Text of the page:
Tuesday, October 7, 2014

FDS 6.1.2 released

A maintenance version of FDS has been released and is available for download at


A few things to note:

  1. We are only releasing the 64 bit versions of the software from now on. Of course, the source code is available for anyone who wishes to compile the code. 
  2. We have switched the Windows implementation of MPI from MPICH to Intel MPI. Instructions are in the updated User's Guide. As we discussed in an earlier blog post, MPICH, the free implementation of MPI from Argonne National Labs, is no longer supported under Windows. The new Windows download of FDS has all of the necessary libraries to run Intel MPI and no extra download is needed, however our appeal for beta testing of the software was disappointing. Only a handful of testers volunteered. This is especially frustrating for us because we've heard no end of complaints about the fact that FDS 6 is slower than 5, even though it is more accurate, robust, and so on. If you want the code to run faster, support our efforts to make this happen.
  3. Those of you who have submitted bug reports in the last few months, please go to the Issue Tracker and see if the issue has been "fixed." If so, download the new version and verify that it has been fixed. If it has not been fixed, let us know. For 9 out of 10 issues, we never hear back from the person who originally posted the bug report. Thus, we never really know if the issue has been fixed. Sometimes years later we meet this person at a meeting or wherever and the person tells us that the problem is not fixed. We cannot make progress this way.

Wednesday, September 10, 2014

Windows Test Bundle for FDS Parallel Processing using Intel MPI

We are looking for volunteers to test a bundle of FDS that uses the Intel MPI libraries for Windows. The installation procedure is the same as that of the current release of FDS. The test bundle can be downloaded from:


A few things. First, we have only tested this version on a Windows domain network; that is, a network where user accounts are centrally managed. It is OK if this network has a firewall; the installation script will set up the necessary exceptions to allow FDS to run in parallel across the network even with the firewall in place. Second, the test installation will install FDS 6.1.1, but the old MPICH executable (fds_mpi.exe) will be overwritten. So anyone who has MPICH working and wants to continue using MPICH until we officially release should avoid the test installation because it will not only overwrite the executable, it will also install the Intel variant of mpiexec. Finally, there is no need to install the MPI package yourself. Everything you need to run should be in the test package. At least, this is what we want to test.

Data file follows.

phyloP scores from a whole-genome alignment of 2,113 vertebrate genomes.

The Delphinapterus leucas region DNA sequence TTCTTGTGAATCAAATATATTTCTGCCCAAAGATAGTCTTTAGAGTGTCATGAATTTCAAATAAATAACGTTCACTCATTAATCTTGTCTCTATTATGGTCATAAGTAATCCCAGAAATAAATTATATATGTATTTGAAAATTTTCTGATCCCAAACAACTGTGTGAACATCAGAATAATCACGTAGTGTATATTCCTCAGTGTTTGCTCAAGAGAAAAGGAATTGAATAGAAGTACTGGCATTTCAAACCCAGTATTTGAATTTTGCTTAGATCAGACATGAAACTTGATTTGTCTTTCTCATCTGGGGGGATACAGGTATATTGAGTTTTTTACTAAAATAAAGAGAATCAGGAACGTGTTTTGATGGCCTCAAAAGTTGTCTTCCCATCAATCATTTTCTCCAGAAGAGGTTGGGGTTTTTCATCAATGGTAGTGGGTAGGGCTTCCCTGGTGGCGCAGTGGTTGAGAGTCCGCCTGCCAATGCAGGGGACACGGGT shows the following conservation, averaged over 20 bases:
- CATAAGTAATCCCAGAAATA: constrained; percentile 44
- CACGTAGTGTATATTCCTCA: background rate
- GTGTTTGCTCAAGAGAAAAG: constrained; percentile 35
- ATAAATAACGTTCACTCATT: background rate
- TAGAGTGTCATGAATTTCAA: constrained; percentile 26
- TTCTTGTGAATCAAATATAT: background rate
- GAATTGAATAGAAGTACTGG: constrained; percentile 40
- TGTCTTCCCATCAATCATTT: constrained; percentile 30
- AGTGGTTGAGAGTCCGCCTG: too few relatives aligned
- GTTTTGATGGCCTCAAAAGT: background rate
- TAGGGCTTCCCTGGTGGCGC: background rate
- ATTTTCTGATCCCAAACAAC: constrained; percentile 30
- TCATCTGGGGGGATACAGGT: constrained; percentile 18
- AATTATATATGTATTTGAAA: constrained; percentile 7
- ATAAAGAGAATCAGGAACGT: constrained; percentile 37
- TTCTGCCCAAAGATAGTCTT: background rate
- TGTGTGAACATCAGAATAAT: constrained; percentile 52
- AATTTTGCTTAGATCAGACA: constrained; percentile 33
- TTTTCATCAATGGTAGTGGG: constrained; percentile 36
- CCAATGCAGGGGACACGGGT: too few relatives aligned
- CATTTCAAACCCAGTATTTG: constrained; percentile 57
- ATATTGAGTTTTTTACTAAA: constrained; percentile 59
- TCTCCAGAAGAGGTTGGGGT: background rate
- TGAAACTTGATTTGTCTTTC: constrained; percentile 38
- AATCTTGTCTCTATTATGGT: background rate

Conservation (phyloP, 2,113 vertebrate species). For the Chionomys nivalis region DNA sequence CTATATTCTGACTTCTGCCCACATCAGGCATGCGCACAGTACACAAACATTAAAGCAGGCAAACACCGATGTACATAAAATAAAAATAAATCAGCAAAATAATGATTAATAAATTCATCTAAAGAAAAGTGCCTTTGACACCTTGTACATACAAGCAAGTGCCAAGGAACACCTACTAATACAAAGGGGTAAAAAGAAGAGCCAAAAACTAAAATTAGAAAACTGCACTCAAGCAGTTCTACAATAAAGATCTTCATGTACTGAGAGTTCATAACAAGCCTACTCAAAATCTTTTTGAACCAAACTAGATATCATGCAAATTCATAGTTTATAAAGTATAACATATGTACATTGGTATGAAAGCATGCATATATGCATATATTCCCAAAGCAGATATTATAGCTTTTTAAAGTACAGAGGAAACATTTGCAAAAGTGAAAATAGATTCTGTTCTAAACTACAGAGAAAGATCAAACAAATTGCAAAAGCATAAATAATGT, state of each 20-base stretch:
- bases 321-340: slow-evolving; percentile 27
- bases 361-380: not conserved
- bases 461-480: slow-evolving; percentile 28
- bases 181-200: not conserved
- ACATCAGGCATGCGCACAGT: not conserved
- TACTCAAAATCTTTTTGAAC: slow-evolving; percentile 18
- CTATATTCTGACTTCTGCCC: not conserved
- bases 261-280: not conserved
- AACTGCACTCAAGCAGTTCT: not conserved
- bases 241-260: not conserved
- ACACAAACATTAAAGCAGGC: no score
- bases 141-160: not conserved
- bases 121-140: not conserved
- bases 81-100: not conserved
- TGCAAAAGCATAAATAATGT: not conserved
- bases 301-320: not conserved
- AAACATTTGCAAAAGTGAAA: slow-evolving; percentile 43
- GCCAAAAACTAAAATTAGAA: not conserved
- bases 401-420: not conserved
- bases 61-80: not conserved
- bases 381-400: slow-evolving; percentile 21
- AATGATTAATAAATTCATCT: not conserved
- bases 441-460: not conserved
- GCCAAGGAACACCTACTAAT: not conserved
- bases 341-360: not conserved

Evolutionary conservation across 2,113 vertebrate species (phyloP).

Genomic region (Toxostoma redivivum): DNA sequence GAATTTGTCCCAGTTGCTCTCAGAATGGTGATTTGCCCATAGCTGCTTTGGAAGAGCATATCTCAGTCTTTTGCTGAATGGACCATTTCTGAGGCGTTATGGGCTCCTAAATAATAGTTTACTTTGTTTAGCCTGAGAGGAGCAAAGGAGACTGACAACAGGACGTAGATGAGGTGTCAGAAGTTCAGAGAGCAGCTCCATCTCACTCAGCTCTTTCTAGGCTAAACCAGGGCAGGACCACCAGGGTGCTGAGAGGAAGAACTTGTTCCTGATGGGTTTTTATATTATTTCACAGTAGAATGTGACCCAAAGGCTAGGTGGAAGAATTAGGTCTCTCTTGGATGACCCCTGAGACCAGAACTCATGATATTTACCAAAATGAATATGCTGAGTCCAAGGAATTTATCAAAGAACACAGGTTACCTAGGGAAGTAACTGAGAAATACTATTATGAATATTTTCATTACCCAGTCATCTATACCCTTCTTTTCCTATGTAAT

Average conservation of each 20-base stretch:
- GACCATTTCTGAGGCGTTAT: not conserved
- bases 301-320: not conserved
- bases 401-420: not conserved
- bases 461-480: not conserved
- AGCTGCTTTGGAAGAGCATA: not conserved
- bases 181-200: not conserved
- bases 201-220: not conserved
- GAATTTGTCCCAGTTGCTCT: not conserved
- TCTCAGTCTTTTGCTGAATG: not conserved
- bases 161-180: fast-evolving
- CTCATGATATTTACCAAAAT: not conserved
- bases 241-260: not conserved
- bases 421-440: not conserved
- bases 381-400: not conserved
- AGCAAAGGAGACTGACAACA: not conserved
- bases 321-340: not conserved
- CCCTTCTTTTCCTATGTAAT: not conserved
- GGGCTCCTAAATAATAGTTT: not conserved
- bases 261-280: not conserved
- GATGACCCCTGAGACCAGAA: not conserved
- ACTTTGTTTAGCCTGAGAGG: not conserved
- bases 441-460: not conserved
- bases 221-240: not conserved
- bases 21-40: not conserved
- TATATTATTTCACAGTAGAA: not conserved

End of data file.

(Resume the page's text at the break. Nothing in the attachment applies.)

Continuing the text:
Volunteers should post to the FDS discussion group whether they have succeeded or failed to run a simple test case. Do not spend too much time fussing with this -- if the installation procedure is not simple then we have to rethink it. We have found that the old MPICH procedure was fairly difficult, and we think we have a much simpler process now.

Friday, August 22, 2014

FDS formulation to appear in Journal of Computational Physics

I apologize for the shameless self promotion.  But we code grunts need citations, too.

I am happy to report that the formulation developed and implemented in FDS 6 will appear in the high impact, peer-reviewed Journal of Computational Physics.  Please cite the article in addition to the FDS Tech Guide when referring to the mathematical formulation.  Here is a link to the article:

A velocity divergence constraint for large-eddy simulation of low-Mach flows


The velocity divergence (rate of fluid volumetric expansion) is a flow field quantity of fundamental importance in low-Mach flows. It directly affects the local mass density and therefore the local temperature through the equation of state. In this paper, starting from the conservative form of the sensible enthalpy transport equation, we derive a discrete divergence constraint for use in large-eddy simulation (LES) of low-Mach flows. The result accounts for numerical transport of mass and energy, which is difficult to eliminate in relatively coarse, engineering LES calculations when total variation diminishing (TVD) scalar transport schemes are employed. Without the correction terms derived here, unresolved (numerical) mixing of gas species with different heat capacities or molecular weights may lead to erroneous mixture temperatures and ultimately to an imbalance in the energy budget. The new formulation is implemented in a publicly available LES code called the Fire Dynamics Simulator (FDS). Accuracy of the flow solver for transport is demonstrated using the method of manufactured solutions. The conservation properties of the present scheme are demonstrated on two simple energy budget test cases, one involving a small fire in a compartment with natural ventilation and another involving mixing of two gases with different thermal properties.

Wednesday, July 9, 2014

Good-bye to 32 bit apps?